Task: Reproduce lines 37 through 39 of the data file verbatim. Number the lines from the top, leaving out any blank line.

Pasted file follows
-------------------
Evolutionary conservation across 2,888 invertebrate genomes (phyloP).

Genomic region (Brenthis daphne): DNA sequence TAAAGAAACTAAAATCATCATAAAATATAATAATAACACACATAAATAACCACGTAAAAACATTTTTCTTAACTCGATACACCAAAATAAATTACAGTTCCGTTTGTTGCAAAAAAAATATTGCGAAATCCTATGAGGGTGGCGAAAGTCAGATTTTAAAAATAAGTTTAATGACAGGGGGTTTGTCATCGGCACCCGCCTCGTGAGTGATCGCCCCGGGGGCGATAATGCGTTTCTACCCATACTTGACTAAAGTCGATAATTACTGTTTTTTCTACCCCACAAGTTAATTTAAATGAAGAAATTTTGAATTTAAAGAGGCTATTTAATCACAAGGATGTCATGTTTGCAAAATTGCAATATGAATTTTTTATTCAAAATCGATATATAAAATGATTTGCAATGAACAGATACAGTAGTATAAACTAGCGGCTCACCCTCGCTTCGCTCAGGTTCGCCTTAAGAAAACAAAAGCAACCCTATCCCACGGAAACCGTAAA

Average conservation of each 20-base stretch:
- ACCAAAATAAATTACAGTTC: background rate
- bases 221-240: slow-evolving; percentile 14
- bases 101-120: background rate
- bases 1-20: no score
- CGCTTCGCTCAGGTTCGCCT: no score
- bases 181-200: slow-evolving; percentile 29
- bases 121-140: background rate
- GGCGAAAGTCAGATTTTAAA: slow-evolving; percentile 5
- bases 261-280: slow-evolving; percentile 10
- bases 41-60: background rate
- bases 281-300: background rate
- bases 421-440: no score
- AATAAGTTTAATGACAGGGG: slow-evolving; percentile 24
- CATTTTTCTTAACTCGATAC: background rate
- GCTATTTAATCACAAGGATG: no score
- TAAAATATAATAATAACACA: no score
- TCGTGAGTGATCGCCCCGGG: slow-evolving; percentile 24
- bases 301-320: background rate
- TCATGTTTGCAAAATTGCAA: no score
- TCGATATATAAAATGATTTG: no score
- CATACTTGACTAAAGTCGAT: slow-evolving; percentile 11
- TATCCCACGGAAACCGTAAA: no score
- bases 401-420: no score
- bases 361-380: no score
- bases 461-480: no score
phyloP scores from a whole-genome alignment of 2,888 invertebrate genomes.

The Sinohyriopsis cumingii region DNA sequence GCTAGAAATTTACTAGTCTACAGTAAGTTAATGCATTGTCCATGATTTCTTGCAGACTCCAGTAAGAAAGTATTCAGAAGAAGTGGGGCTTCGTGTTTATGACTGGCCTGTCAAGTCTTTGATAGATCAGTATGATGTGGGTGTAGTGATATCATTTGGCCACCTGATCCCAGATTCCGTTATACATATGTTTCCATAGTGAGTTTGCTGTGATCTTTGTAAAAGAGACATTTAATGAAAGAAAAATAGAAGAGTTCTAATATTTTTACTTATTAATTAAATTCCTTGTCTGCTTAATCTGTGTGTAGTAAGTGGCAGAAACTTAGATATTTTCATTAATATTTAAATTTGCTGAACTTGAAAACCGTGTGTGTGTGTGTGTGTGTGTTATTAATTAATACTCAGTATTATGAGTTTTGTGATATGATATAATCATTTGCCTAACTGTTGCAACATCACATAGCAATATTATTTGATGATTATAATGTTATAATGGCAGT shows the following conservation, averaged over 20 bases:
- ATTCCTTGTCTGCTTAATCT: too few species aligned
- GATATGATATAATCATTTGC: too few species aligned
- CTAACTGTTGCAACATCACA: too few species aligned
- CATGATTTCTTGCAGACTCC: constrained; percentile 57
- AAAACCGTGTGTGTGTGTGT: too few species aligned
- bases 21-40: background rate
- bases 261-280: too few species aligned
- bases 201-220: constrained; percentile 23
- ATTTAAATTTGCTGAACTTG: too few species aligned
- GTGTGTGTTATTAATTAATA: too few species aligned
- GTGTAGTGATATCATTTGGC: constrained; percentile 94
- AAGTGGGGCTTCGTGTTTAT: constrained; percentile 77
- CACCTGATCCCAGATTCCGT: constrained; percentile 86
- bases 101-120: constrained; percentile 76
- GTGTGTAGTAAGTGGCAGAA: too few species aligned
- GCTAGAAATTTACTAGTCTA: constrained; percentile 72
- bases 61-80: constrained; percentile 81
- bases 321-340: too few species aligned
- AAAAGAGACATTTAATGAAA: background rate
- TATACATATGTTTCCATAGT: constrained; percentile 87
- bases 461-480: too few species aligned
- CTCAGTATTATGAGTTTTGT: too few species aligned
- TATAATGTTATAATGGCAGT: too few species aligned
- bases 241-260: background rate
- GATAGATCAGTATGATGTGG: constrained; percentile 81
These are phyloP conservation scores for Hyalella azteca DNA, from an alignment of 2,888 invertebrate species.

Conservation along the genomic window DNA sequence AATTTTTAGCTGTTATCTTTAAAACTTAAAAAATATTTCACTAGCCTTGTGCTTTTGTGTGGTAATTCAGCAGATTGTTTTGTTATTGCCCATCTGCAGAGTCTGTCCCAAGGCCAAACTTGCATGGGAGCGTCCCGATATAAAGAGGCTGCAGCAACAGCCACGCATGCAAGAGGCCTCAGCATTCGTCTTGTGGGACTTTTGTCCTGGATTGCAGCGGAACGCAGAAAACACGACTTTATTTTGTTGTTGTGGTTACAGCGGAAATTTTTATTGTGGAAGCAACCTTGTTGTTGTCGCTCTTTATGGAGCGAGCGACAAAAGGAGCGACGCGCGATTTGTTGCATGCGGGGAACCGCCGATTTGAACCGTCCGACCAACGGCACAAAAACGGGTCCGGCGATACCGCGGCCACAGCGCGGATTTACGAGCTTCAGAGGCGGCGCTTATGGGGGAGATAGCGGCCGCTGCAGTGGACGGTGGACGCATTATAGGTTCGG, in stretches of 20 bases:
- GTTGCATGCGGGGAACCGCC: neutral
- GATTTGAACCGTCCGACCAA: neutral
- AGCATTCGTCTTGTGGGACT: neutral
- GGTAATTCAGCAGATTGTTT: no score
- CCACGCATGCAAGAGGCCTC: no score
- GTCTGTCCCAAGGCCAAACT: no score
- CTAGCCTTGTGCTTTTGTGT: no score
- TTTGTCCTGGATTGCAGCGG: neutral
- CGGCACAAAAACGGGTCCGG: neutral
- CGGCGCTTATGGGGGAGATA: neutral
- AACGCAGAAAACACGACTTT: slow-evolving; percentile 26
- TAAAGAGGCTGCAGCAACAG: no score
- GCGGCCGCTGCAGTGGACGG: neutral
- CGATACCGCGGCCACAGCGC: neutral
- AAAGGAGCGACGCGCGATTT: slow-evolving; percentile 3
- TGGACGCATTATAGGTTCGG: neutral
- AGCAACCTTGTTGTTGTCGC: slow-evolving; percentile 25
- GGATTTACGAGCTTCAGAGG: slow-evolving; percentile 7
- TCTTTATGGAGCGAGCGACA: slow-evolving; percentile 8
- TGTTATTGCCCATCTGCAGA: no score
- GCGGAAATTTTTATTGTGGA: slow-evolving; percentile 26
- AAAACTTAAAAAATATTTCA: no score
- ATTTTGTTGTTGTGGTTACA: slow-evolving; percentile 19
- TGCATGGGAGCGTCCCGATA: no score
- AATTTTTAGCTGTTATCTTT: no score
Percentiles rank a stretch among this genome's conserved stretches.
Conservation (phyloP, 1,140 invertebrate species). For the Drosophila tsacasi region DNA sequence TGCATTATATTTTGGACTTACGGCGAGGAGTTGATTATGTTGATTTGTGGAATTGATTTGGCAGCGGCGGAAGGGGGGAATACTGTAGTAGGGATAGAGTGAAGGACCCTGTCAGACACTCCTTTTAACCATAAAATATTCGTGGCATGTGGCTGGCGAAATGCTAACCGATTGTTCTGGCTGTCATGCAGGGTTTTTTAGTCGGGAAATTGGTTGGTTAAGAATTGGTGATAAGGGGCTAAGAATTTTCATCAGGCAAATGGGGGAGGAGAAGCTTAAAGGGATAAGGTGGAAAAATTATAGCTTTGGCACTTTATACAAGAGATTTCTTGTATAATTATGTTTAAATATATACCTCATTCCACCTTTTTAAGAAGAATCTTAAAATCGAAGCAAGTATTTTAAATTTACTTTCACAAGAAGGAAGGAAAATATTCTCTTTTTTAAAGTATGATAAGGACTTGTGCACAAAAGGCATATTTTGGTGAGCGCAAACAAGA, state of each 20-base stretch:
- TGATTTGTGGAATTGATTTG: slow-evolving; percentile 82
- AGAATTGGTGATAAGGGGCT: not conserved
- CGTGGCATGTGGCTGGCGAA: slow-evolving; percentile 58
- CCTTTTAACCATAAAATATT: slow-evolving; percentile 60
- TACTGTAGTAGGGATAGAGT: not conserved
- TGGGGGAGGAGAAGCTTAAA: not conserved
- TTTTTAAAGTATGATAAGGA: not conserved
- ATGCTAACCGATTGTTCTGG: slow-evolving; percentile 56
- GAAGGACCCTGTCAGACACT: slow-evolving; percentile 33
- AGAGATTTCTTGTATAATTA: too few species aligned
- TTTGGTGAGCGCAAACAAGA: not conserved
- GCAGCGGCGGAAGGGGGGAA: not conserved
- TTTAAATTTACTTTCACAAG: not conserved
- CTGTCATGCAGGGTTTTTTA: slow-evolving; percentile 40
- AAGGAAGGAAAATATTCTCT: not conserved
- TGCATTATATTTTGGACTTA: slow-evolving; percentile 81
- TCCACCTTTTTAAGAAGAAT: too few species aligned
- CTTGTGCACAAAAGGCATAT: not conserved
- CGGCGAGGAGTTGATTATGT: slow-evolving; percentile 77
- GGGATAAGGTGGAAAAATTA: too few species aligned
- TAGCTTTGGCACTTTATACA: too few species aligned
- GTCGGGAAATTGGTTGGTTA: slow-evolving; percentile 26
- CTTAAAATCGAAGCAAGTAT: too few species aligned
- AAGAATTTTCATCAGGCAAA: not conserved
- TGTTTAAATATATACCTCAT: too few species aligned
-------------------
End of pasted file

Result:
- bases 261-280: too few species aligned
- bases 201-220: constrained; percentile 23
- ATTTAAATTTGCTGAACTTG: too few species aligned